They take orders and then broker them to local florists or even ship the flowers (unarranged, of course) via UPS or FedEx. These DOGs, which operate year-round, are hunting for your Mother’s Day order. And if they get it, they’ll likely take a bite out of your wallet that will exceed what you would have paid by working with your local florist to place the order.

An order gatherer will entice you with deals that look great but, upon closer inspection, probably aren’t.
In almost all cases, order gatherers present their flowers at discounted prices. A tulip bouquet valued at $81.99 is shown as marked down to $44.99, for instance. They also tend to upsell, so that when you select a standard or regular arrangement it defaults to a “deluxe” (read: more expensive) version.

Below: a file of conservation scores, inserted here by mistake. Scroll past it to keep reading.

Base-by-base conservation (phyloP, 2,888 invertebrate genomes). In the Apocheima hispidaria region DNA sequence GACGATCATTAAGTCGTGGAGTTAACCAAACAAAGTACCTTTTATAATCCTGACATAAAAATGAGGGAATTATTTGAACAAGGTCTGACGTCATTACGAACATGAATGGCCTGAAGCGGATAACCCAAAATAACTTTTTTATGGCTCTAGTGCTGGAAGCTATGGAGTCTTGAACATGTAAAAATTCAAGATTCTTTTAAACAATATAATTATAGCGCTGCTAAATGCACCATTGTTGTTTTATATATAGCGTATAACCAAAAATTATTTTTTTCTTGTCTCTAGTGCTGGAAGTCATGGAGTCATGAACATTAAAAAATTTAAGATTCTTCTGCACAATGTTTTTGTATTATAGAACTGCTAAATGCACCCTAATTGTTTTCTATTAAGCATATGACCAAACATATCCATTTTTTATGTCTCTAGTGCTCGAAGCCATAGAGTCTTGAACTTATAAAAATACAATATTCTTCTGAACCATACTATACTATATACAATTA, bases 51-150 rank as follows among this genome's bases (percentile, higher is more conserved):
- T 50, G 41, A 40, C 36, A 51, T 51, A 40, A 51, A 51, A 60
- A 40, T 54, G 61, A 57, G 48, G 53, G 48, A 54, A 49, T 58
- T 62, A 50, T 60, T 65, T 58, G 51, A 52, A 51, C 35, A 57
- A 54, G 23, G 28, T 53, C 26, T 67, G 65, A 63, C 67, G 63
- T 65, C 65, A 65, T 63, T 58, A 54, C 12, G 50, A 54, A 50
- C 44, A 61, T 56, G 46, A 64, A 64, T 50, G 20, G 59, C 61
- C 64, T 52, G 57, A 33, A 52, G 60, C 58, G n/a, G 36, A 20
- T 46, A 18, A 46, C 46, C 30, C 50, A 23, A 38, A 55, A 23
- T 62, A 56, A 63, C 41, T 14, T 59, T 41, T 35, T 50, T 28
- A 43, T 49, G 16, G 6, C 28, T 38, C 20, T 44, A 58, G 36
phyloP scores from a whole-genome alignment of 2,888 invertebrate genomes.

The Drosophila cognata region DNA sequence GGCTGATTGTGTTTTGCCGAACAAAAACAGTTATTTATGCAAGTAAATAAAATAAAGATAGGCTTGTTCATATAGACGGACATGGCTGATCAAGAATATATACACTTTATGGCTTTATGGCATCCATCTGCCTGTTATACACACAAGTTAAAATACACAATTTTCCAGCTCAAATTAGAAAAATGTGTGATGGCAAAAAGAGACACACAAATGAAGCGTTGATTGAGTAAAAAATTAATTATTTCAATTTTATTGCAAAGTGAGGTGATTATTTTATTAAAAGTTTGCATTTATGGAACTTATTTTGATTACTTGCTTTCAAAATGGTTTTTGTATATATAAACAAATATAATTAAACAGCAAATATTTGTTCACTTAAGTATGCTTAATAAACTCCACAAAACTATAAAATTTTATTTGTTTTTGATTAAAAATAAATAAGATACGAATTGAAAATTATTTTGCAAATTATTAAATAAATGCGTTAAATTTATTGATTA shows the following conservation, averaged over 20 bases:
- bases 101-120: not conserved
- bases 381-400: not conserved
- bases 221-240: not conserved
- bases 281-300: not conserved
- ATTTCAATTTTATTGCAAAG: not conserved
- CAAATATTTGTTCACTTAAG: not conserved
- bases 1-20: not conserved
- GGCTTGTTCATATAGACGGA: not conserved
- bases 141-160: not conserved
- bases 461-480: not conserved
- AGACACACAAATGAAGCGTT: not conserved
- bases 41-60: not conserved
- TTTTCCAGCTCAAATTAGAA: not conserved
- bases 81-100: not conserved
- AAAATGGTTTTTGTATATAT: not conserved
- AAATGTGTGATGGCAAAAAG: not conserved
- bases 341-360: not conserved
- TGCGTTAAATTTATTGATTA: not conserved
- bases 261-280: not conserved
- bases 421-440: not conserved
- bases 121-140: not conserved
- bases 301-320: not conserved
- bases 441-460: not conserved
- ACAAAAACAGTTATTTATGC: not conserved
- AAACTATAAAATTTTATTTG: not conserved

Costly commissions and fees

On one order gather’s website, the home page featured a “best seller” arrangement of lilies, roses and alstroemeria valued at $34.99 but discounted to $27.99. When we clicked on it, our selection instead chose the deluxe version: valued at $44.99 but with a “Google discount” of $9 that put the total at $35.99.
At checkout, there was a $2.99 charge for same-day delivery – and a service/handling fee of $14.99. Our total was $53.97 even with the so-called Google discount.
Order gatherers typically deduct a 20 percent commission and other fees from orders, according to the Inquirer article. So if a flower order is valued at $44.99, that leaves less than $36 for the local florist, who then must deduct his delivery fee. Pretty soon, that $44.99 worth of flowers is maybe only a $28 value or less to the customer.
“It’s a no-win situation,” the Inquirer noted of this practice. The florist “can either fill the full order and lose money, or substitute a cheaper arrangement and risk consumer outrage.”